The Solar Energy Corporation of India (SECI) has issued a request for selection (RfS) for renewable energy developers to supply 5 GW of round-the-clock (RTC) power from grid-connected renewable power projects, bundled with power from coal-based thermal projects in the country.
The tender said that land, connectivity, and long-term open access will be within the scope of the work of the developer. Interested bidders must pay an earnest money deposit (EMD) of ₹500,000 (~$6,743) per megawatt undertaken in the form of a bank guarantee. The last date for the submission of bids is May 4, 2020.
The minimum project capacity a developer can bid for is 500 MW and the maximum is 5 GW. A single bidder can be allocated a maximum of 5 GW of projects, according to the terms of the RfS.
SECI stated that renewable projects that are already commissioned cannot be considered under this RfS, but projects under construction or those that are not commissioned yet will be taken into account.
The tender added, however, that thermal projects that have already been commissioned and ones that are under construction can be considered as long as they have additional generation capacity that can be made available for long-term power supply. The thermal power can be based on domestic coal as fuel, or coal from imported sources.
The renewable power developer (RPD) is expected to supply renewable power complemented with power generated from thermal-based energy sources, if required, on a “round-the-clock” basis, keeping at least 80% availability on an annual basis.
The developer will supply at least 51% of the annual energy from renewable sources, including energy storage systems if any. The balance can be drawn from existing coal-based thermal energy projects. The tender further added that the developers can combine energy storage systems for ensuring that it achieves the required minimum annual availability of 80%. However, a minimum of 51% of energy should be dispatched from renewable sources, including dispatch from the storage systems.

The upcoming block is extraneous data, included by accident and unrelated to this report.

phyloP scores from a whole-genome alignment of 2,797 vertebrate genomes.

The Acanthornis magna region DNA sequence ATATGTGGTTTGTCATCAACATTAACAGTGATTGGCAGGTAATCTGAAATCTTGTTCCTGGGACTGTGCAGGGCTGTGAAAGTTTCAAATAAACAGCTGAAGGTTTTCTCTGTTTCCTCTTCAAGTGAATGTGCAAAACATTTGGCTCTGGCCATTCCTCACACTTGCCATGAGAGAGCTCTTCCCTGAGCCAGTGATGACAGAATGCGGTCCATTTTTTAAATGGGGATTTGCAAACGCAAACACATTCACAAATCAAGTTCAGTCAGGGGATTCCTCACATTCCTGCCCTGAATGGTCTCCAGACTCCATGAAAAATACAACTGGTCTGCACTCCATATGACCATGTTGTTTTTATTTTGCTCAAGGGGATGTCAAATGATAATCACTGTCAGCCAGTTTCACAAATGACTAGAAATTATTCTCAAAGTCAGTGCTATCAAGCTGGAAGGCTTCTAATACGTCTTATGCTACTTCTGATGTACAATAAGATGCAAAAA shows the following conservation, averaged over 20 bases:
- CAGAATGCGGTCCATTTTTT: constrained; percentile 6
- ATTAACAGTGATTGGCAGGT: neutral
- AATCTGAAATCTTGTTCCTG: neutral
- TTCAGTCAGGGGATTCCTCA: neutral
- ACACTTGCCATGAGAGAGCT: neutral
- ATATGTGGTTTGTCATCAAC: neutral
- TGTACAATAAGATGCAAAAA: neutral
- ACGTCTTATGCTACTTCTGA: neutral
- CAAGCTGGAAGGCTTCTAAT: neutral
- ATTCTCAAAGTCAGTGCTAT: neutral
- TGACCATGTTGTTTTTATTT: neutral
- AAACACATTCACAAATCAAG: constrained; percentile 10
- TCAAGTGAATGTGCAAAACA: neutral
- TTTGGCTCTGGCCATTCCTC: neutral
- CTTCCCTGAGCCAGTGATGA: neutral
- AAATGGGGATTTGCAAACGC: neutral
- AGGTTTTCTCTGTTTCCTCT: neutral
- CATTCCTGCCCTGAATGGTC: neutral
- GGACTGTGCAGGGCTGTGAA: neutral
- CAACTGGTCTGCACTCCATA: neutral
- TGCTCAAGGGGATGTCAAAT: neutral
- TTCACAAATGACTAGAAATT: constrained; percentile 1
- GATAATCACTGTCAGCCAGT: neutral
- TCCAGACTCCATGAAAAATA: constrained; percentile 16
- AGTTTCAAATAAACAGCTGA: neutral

For this tender, SECI did not specify an upper ceiling tariff. However, it said a single “composite tariff” would apply to the project.
According to the RfS, the composite tariff shall comprise “normative composite fixed charges” amounting to 70% of the composite tariff and “normative composite variable charges,” amounting to 30% of the composite charges. It added that this 30% of the total quoted tariff will be indexed with the coal prices which will be notified by the Central Electricity Regulatory Commission (CERC).
To be eligible to take part in the competitive bidding process, the net worth of the bidder must be at least ₹15 million (~$202,291)/MW of the quoted capacity in the preceding financial year. Applicants must also have had a minimum annual turnover of ₹24.5 million (~$330,409) in the last financial year.
To tackle the intermittency issues in solar and wind, ‘reverse bundling’ is now being used where high-cost thermal power is allowed to be bundled with cheaper renewable energy and provided round-the-clock to the distribution companies.
Earlier, Mercom reported that the Ministry of New and Renewable Energy came up with a draft plan to supply round-the-clock power from renewable (solar, wind, and hydro) projects, which will be complemented with power from thermal projects. Following this, SECI had announced a notice inviting tender (NIT) for the procurement of 5 GW of power on a round-the-clock basis from renewable energy sources complemented with thermal power projects on a build-own-operate (BOO) basis.
SECI also invited an expression of interest (EoI) from power generators involved in hydro, pumped storage, gas, battery storage, and thermal generating stations to supply power to SECI, which it would then blend with different renewable sources. The aim is to meet the challenges posed by the intermittent nature of renewable energy sources, which need to be supplemented with other conventional sources of power.
Nithin is a staff reporter at Mercom India. Previously with Reuters News, he has covered oil, metals and agricultural commodity markets across global markets. He has also covered refinery and pipeline explosions, oil and gas leaks, Atlantic region hurricane developments, and other natural disasters. Nithin holds a Masters Degree in Applied Economics from Christ University, Bangalore and a Bachelor’s Degree in Commerce from Loyola College, Chennai. More articles from Nithin.